Southern highbush blueberry is dependent upon pollinating insects for adequate fruit set. Some Florida growers have reported cases of low fruit set in recent years, which may have been due in part to poor pollination. Symptoms of insufficient pollination include low ratios of fruit to flowers, delayed petal fall, petals turning brown while still on the bush, small berries, and a low number of seeds per berry.
Implementing pollination best practices can help minimize the likelihood of poor pollination.
The primary insect pollinators of southern highbush blueberries in Florida are managed honey bees and bumble bees. Although honey bees are the most commonly used pollinators, certain foraging behaviors can make them less-effective pollinators. For example, workers generally collect nectar but not pollen from blueberry flowers, and will sometimes “rob” nectar through slits in the petals, which minimizes contact with the flower’s reproductive organs.
Managed bumble bees can be more efficient pollinators of blueberry flowers than honey bees due to their ability to cause increased pollen shed through sonication (vibrating the flower by rapid wing movement), active blueberry pollen collection, and higher rates of visits to blueberry flowers. Research has shown that it takes four visits by a honey bee to deposit the same amount of pollen as one queen bumble bee. In addition, bumble bees can pollinate up to six flowers in the same time it takes honey bees to pollinate one flower. Bumble bees also are typically more active than honey bees during cool or wet weather. However, options for purchasing managed bumble bees are limited, and the activity of these pollinators may depend on the quality of commercial colonies.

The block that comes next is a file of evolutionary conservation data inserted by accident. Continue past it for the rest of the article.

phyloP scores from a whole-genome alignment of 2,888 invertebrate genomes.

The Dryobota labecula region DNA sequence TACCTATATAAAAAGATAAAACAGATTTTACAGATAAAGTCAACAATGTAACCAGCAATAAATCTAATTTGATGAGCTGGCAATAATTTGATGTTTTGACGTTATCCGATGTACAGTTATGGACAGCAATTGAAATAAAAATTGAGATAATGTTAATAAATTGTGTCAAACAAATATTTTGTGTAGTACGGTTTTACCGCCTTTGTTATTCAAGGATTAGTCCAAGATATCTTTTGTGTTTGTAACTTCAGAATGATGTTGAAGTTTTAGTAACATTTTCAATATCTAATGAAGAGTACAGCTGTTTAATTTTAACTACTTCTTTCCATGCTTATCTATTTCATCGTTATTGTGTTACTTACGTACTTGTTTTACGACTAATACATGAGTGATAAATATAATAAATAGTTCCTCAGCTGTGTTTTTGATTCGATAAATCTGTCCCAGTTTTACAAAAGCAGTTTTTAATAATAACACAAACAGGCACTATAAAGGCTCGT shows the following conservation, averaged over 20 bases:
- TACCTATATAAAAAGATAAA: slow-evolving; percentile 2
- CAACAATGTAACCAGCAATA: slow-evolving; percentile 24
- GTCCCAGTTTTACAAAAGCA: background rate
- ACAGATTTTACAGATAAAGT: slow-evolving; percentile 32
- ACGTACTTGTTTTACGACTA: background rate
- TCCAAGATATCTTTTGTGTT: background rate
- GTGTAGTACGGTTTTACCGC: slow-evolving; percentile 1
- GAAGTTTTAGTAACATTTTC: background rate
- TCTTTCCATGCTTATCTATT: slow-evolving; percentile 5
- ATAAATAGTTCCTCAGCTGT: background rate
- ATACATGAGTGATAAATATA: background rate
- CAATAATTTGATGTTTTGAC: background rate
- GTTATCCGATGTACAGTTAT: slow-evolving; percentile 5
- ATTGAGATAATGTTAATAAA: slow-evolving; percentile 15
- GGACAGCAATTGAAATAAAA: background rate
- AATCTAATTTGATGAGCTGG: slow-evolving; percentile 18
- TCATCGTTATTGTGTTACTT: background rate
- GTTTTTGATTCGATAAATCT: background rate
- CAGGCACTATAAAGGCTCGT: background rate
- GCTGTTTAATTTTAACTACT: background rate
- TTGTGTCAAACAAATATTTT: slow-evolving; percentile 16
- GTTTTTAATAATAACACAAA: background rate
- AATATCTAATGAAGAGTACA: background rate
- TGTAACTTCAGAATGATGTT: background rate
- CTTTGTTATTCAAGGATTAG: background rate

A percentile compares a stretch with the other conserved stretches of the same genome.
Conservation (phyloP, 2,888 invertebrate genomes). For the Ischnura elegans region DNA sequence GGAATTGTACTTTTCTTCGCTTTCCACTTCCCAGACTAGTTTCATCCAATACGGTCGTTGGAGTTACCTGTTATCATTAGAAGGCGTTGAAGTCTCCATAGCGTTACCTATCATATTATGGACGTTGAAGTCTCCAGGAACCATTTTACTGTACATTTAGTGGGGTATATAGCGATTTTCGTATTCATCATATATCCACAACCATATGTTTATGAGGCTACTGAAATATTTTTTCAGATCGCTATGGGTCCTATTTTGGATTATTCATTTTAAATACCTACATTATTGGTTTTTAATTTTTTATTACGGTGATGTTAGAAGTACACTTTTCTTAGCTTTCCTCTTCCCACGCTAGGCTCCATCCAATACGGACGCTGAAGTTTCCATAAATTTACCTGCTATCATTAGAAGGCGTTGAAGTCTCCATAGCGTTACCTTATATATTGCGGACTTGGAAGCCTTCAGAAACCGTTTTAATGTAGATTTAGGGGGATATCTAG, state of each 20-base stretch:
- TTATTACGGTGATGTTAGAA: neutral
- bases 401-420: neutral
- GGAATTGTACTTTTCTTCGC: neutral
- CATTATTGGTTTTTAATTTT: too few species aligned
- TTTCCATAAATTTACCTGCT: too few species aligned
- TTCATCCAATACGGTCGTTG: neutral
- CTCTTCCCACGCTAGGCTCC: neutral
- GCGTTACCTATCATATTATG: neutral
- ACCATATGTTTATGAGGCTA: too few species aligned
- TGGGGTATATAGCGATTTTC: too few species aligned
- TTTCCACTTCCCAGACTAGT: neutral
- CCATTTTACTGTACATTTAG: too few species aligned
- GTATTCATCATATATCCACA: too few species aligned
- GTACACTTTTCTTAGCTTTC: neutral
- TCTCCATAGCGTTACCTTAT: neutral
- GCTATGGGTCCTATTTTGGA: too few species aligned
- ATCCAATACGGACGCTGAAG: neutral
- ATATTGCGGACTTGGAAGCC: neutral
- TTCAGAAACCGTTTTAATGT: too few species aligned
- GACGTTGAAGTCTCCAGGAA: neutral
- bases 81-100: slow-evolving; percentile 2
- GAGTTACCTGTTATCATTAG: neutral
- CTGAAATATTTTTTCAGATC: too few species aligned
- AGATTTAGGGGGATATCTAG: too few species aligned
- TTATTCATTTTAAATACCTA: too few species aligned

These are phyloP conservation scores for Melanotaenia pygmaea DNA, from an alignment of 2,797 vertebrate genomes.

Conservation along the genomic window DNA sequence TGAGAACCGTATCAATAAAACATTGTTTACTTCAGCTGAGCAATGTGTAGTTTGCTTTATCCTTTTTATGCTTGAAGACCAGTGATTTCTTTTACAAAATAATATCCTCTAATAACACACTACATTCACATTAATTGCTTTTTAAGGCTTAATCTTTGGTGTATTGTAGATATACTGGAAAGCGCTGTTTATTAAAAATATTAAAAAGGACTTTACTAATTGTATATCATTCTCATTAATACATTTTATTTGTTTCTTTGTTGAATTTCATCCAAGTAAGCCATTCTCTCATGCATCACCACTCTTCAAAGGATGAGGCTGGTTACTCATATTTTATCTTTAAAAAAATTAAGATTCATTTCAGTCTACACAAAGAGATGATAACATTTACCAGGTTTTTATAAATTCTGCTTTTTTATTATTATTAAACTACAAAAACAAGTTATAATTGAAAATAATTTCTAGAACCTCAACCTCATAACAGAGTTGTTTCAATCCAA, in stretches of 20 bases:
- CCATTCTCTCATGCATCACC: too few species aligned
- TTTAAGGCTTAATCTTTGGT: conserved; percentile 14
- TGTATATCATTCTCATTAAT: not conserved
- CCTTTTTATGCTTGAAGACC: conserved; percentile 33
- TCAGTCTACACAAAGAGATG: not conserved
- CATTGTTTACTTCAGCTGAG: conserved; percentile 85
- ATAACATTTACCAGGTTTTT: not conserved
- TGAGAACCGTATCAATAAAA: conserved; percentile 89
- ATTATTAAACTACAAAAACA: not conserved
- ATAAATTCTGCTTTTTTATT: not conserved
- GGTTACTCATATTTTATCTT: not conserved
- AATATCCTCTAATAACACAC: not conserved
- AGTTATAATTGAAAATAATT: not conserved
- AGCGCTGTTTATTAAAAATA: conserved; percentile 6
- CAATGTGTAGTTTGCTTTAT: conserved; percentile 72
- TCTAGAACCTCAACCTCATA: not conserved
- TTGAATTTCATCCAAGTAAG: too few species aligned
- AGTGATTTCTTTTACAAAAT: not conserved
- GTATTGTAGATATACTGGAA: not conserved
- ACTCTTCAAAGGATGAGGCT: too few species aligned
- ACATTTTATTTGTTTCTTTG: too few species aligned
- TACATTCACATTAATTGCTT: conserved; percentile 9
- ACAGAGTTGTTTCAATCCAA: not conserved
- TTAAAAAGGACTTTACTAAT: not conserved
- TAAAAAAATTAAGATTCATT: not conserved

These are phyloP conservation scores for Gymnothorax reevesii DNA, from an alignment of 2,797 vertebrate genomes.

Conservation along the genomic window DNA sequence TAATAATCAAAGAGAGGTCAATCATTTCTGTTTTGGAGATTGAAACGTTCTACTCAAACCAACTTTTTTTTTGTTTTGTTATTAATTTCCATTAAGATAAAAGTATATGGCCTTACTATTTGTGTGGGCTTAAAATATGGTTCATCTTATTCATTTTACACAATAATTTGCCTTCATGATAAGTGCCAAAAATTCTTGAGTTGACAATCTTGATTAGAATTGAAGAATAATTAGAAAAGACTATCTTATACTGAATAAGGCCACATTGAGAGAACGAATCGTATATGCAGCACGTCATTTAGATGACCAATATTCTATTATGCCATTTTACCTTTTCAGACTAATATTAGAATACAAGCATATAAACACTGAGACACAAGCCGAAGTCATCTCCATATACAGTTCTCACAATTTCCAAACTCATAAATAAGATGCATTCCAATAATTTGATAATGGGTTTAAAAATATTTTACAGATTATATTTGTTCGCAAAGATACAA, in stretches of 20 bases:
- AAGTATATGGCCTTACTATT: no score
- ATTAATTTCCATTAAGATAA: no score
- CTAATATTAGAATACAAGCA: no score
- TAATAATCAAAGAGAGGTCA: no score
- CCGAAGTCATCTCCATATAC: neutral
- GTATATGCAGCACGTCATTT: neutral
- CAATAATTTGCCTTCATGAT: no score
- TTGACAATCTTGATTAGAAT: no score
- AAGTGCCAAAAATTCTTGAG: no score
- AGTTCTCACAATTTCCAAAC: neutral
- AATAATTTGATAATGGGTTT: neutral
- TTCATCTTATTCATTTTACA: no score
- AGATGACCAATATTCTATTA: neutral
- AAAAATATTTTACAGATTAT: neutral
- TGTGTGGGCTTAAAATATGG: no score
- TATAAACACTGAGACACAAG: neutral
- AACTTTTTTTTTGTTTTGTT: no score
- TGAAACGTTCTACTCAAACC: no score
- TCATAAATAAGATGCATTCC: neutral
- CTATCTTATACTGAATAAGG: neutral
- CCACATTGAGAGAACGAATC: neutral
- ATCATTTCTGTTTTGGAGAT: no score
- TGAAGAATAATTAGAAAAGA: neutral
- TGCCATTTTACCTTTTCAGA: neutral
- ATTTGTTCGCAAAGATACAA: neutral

While other bees pollinate wild blueberries in Florida, including the native specialist bee Habropoda laboriosa (the southeastern blueberry bee), wild bumble bee species, carpenter bees, sweat bees, and mining bees, the activity of these pollinators on southern highbush blueberry is minimal. This is likely due to a combination of the very early bloom time for southern highbush blueberry as well as commercial farm landscape and management practices that may reduce wild insect populations.
Poor Pollination Contributors
Too few bees: General recommendations are four to eight honey bees foraging on each blueberry bush during peak bloom and the warmest part of the day. Fewer numbers may result in a lower level of pollination. However, if more effective pollinators, such as managed bumble bees, are present and active on blueberry flowers, fewer bees overall may be needed. In some cases, growers may bring in a high density of managed bees but see little activity on blueberry flowers. This might be due to the size or health of the colonies, competition for bees between blueberry flowers and other flowering plants in the region, or low attractiveness of the blueberry field (due to low flower density, pesticide applications, or availability of nectar and pollen, for example).
Wet or windy weather: Cloudy, cool, windy, or rainy weather can minimize bee activity, resulting in low pollination. Also, flowers may not shed pollen as easily when conditions are humid, making them more dependent on bee sonication, such as that provided by bumble bees, for pollen release.